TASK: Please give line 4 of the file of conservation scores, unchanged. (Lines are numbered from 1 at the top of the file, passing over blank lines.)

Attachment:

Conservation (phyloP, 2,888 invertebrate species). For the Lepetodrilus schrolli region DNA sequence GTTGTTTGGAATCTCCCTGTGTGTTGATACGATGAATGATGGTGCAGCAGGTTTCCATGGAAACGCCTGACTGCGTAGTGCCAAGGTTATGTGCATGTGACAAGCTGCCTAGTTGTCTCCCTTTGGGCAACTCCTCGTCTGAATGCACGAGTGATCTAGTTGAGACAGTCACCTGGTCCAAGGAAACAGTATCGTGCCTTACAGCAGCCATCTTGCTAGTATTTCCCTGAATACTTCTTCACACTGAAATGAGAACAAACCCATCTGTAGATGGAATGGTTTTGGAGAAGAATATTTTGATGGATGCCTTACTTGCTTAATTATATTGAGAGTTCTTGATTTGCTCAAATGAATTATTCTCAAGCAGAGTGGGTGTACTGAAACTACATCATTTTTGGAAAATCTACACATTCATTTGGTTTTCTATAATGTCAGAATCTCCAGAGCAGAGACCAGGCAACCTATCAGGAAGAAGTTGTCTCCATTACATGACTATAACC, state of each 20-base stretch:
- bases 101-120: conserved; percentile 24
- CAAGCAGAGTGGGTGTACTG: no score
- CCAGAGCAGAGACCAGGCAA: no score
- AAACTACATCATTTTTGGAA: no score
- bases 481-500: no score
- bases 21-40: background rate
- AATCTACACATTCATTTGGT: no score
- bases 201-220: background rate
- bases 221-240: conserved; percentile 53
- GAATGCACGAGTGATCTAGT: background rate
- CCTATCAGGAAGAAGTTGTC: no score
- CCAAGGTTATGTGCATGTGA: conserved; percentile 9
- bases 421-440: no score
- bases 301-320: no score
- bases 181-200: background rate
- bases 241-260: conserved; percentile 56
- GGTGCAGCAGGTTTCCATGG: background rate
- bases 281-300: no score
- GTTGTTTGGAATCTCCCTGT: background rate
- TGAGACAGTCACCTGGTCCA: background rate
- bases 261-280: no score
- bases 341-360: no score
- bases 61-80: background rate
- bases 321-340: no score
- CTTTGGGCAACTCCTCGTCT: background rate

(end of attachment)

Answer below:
- CCAGAGCAGAGACCAGGCAA: no score